The power of 600 words

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Adrift in the vast sea of information available online, you might think a single web page would have little hope of being noticed. It’s but a drop in the ocean, up against a torrent of competing content all vying for readers’ eyes.

Estimates suggest there are now more than 1.87 billion websites on the internet, but the good news is that not all of them are created equal. Thanks to the wonders of modern search algorithms, truly helpful content can still rise to the top of potential customers’ search results.

I was reminded of this fact recently while working on a project for a sports gear company in Wellington.

This business has created a new product that can save money and make life easier for people organising sports and recreation leagues and events.

What has really blown me away is that with nothing more than a 600-word product overview page, this business has been able to generate leads and sales all over the world.

There’s nothing else like it on the market and the problem it overcomes has been a longstanding pain point for people running sports events indoors.

Strong starting point

Admittedly, developing a globally unique product that solves a longstanding problem is a strong starting point.

However, what has really blown me away is that with nothing more than a 600-word product overview page, this business has been able to generate leads and sales all over the world.

In the two months since the product page went live, there have already been dozens of enquiries from universities in Australia and leisure centres in Europe.

Sales have been made to an up-market school in California and a sports gear distributor in Florida.

There’s even been a purchase of the product by a community leisure facility in Porirua – just down the road from my Wellington client’s head office.

This is all happening before the product has been officially launched.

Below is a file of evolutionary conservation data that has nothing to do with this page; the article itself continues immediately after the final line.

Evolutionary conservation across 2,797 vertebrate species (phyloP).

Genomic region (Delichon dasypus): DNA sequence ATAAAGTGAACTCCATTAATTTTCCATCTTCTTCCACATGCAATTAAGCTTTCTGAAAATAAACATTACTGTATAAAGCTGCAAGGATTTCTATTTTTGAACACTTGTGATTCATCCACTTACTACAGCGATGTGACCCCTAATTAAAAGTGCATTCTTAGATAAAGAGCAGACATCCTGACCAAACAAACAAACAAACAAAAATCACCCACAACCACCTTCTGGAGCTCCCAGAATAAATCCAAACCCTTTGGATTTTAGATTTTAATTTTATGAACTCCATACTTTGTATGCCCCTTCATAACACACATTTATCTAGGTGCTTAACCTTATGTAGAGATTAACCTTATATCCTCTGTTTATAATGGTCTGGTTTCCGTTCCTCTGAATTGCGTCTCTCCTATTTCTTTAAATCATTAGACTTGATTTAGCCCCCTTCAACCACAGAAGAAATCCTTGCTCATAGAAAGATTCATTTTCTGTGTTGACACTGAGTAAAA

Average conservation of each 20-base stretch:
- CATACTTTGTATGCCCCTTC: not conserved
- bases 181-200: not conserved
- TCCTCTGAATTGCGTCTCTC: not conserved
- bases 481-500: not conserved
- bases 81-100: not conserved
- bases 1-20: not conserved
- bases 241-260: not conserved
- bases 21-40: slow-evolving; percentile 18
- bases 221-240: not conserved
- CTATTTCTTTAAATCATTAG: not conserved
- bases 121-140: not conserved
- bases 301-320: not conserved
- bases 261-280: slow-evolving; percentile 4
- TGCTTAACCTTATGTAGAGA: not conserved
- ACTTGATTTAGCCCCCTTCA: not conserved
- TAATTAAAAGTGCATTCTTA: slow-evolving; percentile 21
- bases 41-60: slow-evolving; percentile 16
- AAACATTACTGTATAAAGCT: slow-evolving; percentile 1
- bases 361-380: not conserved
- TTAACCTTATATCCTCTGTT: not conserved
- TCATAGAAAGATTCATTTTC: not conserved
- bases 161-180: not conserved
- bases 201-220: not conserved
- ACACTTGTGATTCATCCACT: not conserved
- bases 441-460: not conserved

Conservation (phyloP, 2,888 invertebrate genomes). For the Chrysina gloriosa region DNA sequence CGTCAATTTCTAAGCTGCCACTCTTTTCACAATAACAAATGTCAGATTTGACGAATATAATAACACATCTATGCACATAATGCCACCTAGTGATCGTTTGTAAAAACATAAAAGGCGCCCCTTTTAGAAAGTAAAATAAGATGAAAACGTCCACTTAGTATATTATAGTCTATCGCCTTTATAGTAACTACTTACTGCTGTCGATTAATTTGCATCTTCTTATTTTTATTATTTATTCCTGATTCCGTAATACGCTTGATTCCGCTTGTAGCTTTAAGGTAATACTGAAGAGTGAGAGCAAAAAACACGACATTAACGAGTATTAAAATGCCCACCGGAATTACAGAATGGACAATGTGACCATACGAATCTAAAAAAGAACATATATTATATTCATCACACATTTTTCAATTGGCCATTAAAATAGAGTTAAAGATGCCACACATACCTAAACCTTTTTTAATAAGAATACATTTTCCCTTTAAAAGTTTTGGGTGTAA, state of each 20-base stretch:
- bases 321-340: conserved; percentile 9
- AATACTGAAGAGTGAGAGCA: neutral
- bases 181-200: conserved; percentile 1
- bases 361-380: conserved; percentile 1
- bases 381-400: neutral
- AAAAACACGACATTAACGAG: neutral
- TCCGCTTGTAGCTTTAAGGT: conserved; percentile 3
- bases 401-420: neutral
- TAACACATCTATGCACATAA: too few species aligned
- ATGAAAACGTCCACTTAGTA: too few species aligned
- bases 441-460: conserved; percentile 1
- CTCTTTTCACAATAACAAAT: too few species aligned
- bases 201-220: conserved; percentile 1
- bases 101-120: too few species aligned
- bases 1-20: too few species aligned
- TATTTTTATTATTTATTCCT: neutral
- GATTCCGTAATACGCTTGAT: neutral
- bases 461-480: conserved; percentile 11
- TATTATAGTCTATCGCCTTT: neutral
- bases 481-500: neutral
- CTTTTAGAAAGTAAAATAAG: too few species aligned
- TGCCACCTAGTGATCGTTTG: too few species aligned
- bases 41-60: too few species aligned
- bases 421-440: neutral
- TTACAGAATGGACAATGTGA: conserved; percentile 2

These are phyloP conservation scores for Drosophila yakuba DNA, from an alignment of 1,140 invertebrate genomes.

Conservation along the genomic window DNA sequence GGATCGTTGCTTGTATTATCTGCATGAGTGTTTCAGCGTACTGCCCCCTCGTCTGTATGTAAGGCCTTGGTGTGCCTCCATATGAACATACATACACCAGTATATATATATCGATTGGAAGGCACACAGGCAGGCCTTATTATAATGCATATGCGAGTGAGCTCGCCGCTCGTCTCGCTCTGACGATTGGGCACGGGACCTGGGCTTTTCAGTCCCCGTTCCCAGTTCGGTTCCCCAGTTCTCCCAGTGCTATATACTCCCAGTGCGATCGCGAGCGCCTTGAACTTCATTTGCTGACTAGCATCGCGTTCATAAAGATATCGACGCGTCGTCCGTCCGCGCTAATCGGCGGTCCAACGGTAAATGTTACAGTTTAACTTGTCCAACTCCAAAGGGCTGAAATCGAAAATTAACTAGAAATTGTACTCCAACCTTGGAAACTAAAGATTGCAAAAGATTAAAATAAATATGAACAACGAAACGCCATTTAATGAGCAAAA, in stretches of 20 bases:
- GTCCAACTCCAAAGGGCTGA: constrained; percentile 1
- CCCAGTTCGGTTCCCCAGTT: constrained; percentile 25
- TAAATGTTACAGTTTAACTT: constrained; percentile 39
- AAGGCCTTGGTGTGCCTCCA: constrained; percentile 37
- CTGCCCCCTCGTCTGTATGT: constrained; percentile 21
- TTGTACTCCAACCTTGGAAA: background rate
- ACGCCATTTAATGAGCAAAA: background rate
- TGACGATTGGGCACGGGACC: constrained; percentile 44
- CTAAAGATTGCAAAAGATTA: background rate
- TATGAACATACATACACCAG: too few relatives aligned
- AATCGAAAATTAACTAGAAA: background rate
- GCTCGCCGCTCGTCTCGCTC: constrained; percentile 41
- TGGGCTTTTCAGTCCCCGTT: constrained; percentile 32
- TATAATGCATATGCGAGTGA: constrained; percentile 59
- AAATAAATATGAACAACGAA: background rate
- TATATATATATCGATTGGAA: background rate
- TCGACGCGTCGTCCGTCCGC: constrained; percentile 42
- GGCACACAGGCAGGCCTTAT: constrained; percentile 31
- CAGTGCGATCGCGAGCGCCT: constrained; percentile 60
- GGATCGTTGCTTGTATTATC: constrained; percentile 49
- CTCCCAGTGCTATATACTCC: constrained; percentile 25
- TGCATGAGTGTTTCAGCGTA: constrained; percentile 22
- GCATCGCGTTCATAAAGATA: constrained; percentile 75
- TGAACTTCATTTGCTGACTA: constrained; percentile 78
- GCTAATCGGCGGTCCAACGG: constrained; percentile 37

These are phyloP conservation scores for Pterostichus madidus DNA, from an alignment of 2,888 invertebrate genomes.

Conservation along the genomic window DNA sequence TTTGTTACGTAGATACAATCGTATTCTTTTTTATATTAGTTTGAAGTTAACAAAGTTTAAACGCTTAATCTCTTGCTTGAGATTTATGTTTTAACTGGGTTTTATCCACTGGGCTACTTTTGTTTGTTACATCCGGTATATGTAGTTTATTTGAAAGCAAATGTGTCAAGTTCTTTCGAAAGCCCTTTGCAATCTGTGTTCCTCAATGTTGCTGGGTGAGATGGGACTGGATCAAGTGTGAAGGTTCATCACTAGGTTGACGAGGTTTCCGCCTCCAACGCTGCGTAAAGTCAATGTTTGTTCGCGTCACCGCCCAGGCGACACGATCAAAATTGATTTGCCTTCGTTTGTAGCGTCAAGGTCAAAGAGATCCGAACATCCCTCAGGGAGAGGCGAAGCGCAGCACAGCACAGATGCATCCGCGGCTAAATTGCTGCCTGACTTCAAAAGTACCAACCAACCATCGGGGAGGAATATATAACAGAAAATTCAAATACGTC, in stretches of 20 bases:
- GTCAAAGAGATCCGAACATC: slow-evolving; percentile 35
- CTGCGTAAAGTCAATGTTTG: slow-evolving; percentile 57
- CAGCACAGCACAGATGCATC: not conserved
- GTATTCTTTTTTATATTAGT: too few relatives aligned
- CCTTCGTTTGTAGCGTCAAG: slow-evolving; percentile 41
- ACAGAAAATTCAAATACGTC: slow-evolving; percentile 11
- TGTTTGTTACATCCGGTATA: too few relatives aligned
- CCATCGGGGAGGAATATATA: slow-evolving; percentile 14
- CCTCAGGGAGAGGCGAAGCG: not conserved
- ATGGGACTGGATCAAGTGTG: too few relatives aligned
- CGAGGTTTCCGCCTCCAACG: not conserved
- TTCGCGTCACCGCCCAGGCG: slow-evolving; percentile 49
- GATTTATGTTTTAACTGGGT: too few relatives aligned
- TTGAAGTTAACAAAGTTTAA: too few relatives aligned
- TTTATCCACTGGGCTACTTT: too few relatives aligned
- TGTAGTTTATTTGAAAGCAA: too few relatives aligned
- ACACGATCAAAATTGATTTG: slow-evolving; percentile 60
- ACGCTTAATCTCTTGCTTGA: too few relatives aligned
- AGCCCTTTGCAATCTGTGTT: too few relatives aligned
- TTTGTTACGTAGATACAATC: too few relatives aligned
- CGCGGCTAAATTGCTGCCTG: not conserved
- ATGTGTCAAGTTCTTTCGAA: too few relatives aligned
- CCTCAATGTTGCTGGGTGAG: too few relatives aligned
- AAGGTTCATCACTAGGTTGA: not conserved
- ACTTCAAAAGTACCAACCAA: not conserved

Sales will rise rapidly once marketing activities begin, but this story clearly demonstrates that 600 words – well written and pitched – can still have a truly global reach.

I’ve been giving this case some thought and I believe the recipe for success is threefold.
First, the product itself is unique and solves a longstanding problem that – for whatever reason – has not been solved before.

Second, the 600 words on the web page clearly articulate the need for the product and how it is going to save time and money for organisers of sports competitions.

And thirdly, the content includes the key words being used by prospective customers when they are searching on Google, ensuring the page is easy for them to find.

Mix those ingredients together with an online store that makes enquiring, purchasing and organising shipping easy and it adds up to a winning dish.

It’s worth keeping in mind when cooking up content for your own website; clearly describe the problem your product solves and how it will solve it, present it all in a believable and relatable way, and make sure to harness the power of storytelling.

Read: Are you timing your marketing right?

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James Heffield
James Heffield
Director of Bay of Plenty marketing and public relations consultancy Last Word. To find out more visit www.lastwordmedia.co.nz or email james@lastwordmedia.co.nz.

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